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Published: October 13th 2006
I returned to Karachi on October 3rd and had the opportunity to meet with the new President of Aga Khan University – Mr. Firoz Rasul. Firoz has just relocated from Vancouver (yes another Canadian in these parts) and is the former CEO of Ballard Power Systems. He is an impressive man and has that rare talent of a leader to make you feel instantly at ease in his company. I sense he is a strong team builder and has the ability to get the best out of people. I very much enjoyed our discussions about his aspirations for AKU. This is a President not content to have AKU be the best University in Pakistan. The ambition is to be the best internationally and this view is quickly moving through the ranks. I was impressed by the consistency in message from all faculty members – that they aim to be a role model and a world class institution. I must also make mention of Mr. Asif Fancy – who is the chief architect of my Pakistan itinerary. Asif is the Senior Director of Resource Development and Public Affairs. Needless to say, Asif and I got on famously as we have lived in
each others shoes. He has a huge and challenging portfolio. He is a wonderful host and superb tactician – thinking of every detail. This also makes him a great fundraiser as he is masterful at relationship building. Asif was formerly in the carpet business – having sold his self made family business some 10 years ago. Realizing he was far from retiring – he joined the staff team of AKU as their chief resource developer. He leads an incredibly committed and dynamic team. Important also to note the carpet connection. Asif hooked me up with a dear friend in the business, Aziz, and I was given an amazing deal on two wool single knot, vegetable dyed carpets. Aziz even through in a suitcase to help transport the carpets eventually back to Canada. And good thing I got a deal – because the extra baggage charges are going to cost me a fortune -- $70 USD to date!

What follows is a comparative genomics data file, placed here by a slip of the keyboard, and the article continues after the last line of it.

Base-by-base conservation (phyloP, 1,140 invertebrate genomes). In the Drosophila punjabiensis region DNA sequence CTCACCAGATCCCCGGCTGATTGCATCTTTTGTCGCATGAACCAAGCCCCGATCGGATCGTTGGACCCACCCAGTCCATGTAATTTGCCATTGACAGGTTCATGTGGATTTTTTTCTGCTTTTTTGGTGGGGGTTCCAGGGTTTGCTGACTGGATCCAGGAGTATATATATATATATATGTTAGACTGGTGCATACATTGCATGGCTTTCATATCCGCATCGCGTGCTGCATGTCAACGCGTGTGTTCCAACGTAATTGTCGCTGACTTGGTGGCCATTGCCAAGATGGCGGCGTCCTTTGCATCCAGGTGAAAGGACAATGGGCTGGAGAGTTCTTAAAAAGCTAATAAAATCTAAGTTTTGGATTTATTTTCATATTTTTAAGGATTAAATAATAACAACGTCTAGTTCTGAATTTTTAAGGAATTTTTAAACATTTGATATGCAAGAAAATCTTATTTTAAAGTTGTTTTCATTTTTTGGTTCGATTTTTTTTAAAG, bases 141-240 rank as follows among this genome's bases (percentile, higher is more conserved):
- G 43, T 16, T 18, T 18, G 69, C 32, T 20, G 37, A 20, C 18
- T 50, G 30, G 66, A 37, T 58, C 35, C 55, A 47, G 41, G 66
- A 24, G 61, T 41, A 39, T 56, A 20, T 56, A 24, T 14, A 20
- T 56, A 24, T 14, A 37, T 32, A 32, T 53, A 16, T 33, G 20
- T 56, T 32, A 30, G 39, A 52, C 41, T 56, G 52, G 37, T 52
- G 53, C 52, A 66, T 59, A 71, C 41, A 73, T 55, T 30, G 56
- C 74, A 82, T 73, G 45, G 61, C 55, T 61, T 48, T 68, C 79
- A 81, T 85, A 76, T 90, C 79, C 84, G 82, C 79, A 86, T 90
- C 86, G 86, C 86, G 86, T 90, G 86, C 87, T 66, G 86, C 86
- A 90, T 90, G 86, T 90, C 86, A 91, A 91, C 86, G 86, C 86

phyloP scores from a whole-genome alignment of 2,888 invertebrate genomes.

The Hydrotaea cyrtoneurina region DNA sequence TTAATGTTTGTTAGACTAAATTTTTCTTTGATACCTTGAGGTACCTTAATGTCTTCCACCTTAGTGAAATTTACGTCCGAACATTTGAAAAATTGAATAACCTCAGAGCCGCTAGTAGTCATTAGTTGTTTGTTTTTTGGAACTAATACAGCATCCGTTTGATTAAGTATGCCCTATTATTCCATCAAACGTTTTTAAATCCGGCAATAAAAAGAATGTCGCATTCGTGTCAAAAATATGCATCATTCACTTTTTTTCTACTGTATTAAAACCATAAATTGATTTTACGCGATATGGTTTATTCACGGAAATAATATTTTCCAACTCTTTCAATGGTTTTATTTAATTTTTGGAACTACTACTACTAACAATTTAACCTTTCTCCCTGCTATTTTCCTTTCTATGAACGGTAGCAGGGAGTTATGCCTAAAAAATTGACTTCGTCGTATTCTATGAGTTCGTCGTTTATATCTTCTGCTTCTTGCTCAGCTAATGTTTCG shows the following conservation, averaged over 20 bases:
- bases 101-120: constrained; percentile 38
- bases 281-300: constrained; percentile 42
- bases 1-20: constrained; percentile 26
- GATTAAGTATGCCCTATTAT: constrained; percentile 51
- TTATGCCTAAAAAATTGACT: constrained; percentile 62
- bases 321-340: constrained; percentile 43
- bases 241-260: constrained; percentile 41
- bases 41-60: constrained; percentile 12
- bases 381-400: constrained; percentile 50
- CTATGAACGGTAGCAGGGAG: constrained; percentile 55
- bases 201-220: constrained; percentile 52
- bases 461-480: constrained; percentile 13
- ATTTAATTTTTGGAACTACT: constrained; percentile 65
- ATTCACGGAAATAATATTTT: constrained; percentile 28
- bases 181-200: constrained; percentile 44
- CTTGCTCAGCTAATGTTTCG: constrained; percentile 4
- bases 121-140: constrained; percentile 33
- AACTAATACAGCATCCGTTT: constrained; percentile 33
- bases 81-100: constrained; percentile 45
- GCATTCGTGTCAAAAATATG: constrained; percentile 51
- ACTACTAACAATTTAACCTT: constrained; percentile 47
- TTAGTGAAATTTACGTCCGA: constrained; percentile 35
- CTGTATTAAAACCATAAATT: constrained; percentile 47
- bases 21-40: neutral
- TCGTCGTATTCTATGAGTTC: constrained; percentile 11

Let me also introduce you to Shareen who was my shopping and fashion consultant. Shareen works in AKU’s public affairs department and is an absolute delight. She is also a tough bargainer and knows her fabrics. We had great fun bartering for
silk. She also helped me buy some traditional outfits…Chemise, pants and scarf. And this was a challenge because the Pakistani women do not come in the size of us Amazonian Canadian girls. I had difficulty finding tops to fit me in the torso (and I am not busty!) and would you believe it in the arms. But we were determined and prevailed – I have two outfits that already have garnered many compliments. My hosts and locals were also very complimentary that I went to the effort of dressing in their traditional dress. Fact remains in the heat of Karachi – you want loose flowing clothing – I was dying in my blouses, skirts and pants. So this just made sense and the clothing is not only of beautiful fabrics, beading and embroidery – it is very reasonable -- $36 USD per outfit!!!!! Shareen also steered me to the premier shoe store in Karachi. And yes I did not disappoint – I walked out with four pairs of beaded sandals – gorgeous and again very reasonable – paid less than $50 USD for all four. The only thing that stopped me from buying more (remembering I now have an extra
suitcase) was again my amazon sized feet – there was not much to choose from!
I should also mention that I was in Pakistan and Dubai during the month of Ramazan (yes with a z – happens that in Saudi z is pronounced like a d). This is the holiest month of the Islam calendar – the month of atonement where muslim followers fast (no drink or food) from sunrise to sunset. Other indulgences such as smoking, dancing, entertainment are also not allowed or are toned down. For example during the buffet dinner in Dubai -- there was no belly dancing because of Ramazan. And in Pakistan there is no alcohol period – it is illegal during Ramazan – and is stored and served very discretely outside of Ramazan. The breaking of the fast – called Iftar – happened around 5:30. I happened to be at the Islamabad airport during this time and it was fascinating to watch at the moment the sun set…lunch boxes and cigarettes appeared everywhere in the terminal. There are elaborate Iftar parties and buffets. And again one can partake in food and drink before sunrise. Let me also say that I admired the discipline
of my muslim hosts. In Karachi it is hot – plus 40 degrees. So imagine working through the day without food or water. I tried to do it -- as I felt disrespectful eating and drinking in front of my hosts. But the heat got to me. So I finally agreed to take some water and to eat lunch behind closed doors. My hosts were most gracious about this. Also interesting is that all food & coffee shops and restaurants close. They re-open after sunset – and are open later in the evening to compensate. The only exception is international hotels who keep one restaurant open for non-muslim guests – and food and drink are available at all times. But more often than not these restaurants are tucked away out of view – again a sign of respect. I admired the discipline and the reverence of the people who were fasting. They were stronger than I!
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